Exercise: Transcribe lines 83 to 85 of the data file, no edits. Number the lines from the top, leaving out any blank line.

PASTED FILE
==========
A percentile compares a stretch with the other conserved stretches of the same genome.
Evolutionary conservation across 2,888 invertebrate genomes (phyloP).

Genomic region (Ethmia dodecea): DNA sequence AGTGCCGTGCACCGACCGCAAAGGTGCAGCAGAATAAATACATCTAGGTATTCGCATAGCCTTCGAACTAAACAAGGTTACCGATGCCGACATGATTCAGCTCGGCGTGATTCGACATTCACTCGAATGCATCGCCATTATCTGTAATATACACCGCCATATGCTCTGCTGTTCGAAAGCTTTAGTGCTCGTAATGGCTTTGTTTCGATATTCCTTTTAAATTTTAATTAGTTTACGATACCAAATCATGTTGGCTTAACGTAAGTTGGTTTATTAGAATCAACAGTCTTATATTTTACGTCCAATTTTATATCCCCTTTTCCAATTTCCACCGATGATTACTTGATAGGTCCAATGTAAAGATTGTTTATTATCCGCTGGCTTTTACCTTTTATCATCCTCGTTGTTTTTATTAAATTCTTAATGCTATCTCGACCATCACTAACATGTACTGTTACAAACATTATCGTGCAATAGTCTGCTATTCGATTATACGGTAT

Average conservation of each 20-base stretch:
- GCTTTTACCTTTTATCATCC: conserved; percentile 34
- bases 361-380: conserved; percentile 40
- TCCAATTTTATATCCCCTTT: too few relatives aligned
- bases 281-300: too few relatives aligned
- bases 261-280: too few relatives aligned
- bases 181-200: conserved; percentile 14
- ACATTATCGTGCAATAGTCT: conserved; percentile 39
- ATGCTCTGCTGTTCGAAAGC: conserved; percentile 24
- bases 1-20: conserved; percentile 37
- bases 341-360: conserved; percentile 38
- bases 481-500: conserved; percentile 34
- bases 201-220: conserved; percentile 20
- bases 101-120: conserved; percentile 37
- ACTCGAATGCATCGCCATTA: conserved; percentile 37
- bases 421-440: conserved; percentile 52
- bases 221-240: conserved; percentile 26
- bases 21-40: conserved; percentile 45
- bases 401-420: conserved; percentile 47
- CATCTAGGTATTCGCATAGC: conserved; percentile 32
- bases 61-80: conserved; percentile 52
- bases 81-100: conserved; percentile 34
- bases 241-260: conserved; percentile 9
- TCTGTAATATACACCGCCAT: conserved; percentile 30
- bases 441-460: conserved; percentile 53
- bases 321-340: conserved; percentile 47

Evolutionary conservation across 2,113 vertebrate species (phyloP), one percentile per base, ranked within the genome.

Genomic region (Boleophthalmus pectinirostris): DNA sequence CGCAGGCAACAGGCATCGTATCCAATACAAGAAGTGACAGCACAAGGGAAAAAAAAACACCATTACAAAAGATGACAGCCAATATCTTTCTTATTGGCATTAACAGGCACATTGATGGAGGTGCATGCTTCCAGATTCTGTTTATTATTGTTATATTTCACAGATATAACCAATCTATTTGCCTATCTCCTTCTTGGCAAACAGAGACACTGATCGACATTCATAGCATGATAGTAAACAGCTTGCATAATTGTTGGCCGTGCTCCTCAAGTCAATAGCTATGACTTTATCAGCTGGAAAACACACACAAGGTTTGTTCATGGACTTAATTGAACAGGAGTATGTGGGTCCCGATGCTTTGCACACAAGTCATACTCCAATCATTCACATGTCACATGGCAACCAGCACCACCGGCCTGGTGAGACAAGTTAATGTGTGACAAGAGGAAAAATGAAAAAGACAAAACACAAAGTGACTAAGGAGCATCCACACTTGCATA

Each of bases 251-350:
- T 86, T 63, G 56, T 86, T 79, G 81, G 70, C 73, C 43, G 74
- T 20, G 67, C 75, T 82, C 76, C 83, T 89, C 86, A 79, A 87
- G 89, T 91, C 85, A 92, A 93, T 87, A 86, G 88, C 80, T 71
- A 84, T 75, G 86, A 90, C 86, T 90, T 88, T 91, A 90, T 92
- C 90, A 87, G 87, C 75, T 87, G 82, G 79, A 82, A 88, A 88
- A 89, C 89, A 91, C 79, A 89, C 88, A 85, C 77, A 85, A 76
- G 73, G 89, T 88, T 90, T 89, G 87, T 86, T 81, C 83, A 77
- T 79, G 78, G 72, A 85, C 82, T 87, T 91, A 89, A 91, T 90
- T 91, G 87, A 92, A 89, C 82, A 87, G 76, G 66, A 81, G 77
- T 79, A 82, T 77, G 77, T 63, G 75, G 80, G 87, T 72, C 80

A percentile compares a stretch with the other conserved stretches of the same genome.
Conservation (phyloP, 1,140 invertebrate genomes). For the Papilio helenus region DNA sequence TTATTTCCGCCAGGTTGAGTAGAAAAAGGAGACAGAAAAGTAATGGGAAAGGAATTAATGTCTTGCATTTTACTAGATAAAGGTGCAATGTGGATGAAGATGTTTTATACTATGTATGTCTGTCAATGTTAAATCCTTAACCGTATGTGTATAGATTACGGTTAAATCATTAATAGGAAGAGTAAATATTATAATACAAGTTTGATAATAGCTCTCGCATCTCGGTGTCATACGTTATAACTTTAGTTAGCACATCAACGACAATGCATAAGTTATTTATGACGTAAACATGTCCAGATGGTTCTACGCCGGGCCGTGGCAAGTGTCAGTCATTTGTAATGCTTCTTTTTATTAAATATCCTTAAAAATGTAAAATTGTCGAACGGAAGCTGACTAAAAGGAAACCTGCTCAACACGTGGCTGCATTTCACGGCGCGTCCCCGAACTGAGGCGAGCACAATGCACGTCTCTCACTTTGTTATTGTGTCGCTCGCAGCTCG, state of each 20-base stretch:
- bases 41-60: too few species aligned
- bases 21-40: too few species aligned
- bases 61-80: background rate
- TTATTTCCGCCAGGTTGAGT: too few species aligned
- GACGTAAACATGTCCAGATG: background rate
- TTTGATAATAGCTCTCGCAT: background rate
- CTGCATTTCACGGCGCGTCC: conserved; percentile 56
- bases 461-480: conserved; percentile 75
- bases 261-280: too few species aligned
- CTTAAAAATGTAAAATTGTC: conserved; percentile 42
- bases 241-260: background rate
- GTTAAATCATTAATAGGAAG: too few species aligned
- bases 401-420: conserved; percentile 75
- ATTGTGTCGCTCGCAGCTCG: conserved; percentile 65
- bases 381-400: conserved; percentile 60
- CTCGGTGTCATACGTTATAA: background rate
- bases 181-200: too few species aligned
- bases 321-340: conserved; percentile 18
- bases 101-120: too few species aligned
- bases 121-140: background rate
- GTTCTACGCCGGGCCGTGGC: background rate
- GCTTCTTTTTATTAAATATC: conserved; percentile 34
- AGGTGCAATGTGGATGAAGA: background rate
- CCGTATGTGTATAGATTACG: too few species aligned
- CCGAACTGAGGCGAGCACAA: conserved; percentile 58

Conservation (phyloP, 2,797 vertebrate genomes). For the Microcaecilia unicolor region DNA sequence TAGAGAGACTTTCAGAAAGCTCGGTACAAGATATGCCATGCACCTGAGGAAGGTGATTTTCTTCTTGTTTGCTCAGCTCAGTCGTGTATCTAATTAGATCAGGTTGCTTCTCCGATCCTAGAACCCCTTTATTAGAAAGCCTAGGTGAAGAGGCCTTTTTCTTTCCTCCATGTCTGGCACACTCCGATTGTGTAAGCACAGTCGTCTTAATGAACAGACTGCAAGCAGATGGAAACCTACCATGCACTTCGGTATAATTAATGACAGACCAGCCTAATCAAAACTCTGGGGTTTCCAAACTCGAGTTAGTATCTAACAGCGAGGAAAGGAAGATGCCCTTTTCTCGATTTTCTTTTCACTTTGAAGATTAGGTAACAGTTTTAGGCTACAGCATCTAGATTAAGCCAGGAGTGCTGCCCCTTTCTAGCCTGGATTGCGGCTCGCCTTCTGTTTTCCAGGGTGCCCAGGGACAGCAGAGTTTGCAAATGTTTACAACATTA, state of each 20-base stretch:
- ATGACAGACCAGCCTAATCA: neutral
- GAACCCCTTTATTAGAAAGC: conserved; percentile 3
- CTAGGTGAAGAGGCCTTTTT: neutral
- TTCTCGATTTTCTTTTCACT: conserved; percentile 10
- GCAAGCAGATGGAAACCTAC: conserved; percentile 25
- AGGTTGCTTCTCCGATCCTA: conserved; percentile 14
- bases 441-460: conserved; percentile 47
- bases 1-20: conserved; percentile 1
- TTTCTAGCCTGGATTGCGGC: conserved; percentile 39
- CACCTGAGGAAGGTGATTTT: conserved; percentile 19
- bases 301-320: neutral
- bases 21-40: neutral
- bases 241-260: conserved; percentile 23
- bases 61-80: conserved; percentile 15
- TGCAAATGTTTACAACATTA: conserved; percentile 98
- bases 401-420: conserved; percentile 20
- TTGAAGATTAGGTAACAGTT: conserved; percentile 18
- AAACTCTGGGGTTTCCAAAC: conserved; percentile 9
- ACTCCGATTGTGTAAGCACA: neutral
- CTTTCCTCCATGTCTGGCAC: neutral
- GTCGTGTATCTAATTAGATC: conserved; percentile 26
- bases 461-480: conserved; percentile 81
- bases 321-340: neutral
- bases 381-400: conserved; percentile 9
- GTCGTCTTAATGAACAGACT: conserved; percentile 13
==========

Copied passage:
- bases 241-260: conserved; percentile 23
- bases 61-80: conserved; percentile 15
- TGCAAATGTTTACAACATTA: conserved; percentile 98